There’s a well-known training model called “the four stages of learning.” When somebody lacks security awareness, they’re called “unconsciously incompetent”—they don’t know much about security and they just behave accordingly. Stage two is “conscious incompetence,” which is when they realize they have some knowledge but not enough to make sound security decisions. Stage three is “conscious competence,” which is when employees understand security and make a conscious effort to execute the new skill. The fourth and final stage is “unconscious competence” which is reflex-like behavior where people unconsciously make the right security decisions—this is the ultimate goal for any security awareness program. From a best practices perspective, below are five items that can make security training more effective:

1. Content: Content is one of the most important items because it’s the information that’s delivered to employees. Just like Netflix, different types of content in different styles with a host of different flavors will resonate with different pockets of employees.

2. Repetition: Like marketing or branding, if one wants to influence behavior, they have to constantly get in front of people. Advertisements don’t work by running once a year because that’s ineffective. One has to promote security regularly so that people understand its context in their own lives and eventually it will influence their everyday behavior and decision-making.

3. Testing: Organizations should put people in situations where they have to make a decision related to a hack or breach. Things like phishing simulations where your employees are prompted to either click a link, “report that phish” or do nothing, can help build muscle memory in employees.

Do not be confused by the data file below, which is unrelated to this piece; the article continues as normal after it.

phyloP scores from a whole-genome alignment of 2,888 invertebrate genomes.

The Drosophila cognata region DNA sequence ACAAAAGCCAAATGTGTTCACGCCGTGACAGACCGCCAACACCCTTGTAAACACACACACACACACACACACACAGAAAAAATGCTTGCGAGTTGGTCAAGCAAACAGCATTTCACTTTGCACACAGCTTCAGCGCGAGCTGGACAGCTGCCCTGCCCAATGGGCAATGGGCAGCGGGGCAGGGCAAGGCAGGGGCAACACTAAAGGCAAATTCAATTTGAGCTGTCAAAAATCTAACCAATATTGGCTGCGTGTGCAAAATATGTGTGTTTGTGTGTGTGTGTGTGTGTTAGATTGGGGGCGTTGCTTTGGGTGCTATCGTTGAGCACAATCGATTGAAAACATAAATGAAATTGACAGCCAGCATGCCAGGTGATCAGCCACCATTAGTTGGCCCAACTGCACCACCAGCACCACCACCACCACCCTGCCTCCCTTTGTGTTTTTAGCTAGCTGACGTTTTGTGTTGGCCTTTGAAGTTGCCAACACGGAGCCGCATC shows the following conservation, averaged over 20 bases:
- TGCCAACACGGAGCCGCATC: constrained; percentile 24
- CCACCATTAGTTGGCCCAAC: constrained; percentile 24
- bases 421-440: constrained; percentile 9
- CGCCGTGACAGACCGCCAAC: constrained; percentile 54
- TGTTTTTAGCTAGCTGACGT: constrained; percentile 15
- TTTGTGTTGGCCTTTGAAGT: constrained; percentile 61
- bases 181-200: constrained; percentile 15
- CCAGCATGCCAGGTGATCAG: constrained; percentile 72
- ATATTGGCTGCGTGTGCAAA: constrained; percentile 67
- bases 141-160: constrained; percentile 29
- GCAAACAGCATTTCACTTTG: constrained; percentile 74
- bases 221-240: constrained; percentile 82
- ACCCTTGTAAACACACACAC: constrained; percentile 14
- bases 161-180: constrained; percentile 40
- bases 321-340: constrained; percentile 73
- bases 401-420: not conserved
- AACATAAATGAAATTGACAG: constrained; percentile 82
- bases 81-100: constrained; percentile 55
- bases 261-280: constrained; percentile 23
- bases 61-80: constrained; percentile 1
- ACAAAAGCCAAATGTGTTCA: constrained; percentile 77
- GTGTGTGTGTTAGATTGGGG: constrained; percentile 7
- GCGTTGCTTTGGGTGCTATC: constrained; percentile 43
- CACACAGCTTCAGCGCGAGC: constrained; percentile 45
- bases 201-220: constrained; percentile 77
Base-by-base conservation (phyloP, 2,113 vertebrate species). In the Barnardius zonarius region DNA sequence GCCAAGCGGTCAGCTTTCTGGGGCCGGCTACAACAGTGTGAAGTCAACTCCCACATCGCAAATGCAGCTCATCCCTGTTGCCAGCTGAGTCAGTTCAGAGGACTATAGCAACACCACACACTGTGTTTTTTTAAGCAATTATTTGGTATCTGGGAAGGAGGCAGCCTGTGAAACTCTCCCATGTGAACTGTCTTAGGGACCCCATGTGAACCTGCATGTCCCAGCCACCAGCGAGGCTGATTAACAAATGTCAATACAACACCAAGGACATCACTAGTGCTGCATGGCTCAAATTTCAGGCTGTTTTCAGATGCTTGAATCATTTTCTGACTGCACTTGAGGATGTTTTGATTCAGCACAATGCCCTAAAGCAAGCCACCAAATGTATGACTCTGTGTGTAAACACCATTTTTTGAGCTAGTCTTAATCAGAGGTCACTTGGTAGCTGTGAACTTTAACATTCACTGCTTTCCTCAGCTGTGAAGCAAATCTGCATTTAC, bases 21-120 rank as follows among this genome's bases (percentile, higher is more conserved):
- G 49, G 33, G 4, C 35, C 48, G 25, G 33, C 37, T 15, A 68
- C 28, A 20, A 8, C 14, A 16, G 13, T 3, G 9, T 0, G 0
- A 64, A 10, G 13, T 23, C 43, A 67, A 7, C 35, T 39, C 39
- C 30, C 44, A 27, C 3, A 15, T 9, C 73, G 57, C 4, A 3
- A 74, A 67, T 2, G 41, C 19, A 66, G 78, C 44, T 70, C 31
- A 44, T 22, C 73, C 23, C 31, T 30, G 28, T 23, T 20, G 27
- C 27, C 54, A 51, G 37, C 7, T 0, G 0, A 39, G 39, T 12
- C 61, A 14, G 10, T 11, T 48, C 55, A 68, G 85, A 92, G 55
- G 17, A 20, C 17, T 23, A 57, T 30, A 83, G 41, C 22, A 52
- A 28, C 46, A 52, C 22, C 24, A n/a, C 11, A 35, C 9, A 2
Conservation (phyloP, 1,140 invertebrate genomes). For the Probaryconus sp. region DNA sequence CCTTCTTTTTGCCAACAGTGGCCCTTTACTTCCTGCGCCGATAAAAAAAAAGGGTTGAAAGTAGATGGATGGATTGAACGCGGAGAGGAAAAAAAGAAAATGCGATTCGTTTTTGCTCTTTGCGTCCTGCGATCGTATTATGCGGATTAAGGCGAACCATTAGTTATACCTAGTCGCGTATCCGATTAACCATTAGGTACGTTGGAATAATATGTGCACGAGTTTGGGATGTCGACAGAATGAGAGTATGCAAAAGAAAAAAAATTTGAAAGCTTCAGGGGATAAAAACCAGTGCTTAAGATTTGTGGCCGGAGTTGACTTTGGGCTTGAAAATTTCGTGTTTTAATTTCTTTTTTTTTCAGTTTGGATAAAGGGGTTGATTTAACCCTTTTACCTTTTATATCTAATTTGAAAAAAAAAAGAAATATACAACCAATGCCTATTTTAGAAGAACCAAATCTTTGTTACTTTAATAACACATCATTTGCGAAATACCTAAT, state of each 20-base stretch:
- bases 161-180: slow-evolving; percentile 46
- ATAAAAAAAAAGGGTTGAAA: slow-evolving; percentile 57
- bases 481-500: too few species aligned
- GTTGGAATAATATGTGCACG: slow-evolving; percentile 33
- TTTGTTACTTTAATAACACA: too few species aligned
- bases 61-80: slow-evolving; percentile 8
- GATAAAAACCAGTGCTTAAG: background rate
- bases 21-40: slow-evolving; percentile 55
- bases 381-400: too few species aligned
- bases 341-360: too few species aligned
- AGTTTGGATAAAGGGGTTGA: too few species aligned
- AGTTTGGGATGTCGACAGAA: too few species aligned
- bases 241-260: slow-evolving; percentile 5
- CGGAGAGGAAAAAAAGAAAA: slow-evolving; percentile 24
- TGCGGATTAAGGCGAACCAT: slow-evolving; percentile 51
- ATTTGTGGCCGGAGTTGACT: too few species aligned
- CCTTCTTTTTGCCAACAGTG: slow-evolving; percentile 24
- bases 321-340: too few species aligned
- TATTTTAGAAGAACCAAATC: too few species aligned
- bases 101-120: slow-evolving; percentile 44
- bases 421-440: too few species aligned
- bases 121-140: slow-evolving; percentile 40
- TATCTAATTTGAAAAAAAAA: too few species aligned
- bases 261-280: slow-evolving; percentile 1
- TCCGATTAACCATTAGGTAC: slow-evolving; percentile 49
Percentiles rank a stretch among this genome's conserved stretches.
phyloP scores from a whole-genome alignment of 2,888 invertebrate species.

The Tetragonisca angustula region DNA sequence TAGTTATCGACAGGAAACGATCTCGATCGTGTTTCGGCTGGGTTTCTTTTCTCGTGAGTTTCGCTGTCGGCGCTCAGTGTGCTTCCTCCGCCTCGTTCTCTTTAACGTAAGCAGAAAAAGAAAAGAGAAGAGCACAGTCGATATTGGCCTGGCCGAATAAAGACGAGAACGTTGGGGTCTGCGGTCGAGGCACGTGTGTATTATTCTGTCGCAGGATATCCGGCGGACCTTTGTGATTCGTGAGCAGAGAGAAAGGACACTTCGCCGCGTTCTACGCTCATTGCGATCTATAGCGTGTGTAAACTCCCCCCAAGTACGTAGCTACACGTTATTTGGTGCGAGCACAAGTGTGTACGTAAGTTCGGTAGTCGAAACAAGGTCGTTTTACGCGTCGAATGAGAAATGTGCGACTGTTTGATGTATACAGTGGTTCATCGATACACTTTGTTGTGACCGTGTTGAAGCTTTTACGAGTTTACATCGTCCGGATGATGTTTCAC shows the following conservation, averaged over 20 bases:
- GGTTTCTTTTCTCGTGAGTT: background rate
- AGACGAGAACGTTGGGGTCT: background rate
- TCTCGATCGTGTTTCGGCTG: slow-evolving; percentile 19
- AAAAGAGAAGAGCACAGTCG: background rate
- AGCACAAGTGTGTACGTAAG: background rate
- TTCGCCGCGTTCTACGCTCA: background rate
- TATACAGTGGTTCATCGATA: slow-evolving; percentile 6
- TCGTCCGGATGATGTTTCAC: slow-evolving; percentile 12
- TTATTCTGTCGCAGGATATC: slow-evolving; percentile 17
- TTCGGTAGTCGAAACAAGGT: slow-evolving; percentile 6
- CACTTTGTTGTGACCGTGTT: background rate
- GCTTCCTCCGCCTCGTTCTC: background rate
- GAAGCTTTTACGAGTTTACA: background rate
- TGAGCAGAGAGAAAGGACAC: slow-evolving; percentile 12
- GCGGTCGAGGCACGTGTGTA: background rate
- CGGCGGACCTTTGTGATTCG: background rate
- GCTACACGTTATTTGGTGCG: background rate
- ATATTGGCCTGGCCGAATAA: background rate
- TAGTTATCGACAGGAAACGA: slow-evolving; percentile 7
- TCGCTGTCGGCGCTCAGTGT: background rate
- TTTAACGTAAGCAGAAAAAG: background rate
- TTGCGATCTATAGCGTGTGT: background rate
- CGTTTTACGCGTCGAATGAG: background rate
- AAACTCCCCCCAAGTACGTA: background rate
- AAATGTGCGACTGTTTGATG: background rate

4. Metrics: If something is worth doing, it’s something worth measuring. If need be, we can refine it so that we know exactly what we’re doing well and the areas that need improvement. Metrics are critical to maintaining executive support and understanding what things need to be changed or done differently.

5. Culture: While some corporate training is formal, most of it is experiential, which is the social or cultural component of security. It’s the sharing of information and experiences that happen when we ask our neighbor for something or we look over their shoulder and see how they’re solving a problem. It’s also the gentle peer pressure and peer influence we experience every day in different contexts of life. Organizations should not ignore this aspect of security.

Accepting the three realities of security awareness is the first step. Next, take time to understand your culture, invest in good content, deliver it at a level and pace people can digest, repeat messages over time, supplement them with frequent, real-world phishing simulations and monitor and tweak your program regularly. Doing so will help build resilience in your organization.

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Perry Carpenter

Perry Carpenter (author of, "Transformational Security Awareness: What Neuroscientists, Storytellers, and Marketers Can Teach Us About Driving Secure Behaviors" and host of the "8th Layer Insights" podcast) currently serves as Chief Evangelist and Strategy Officer for KnowBe4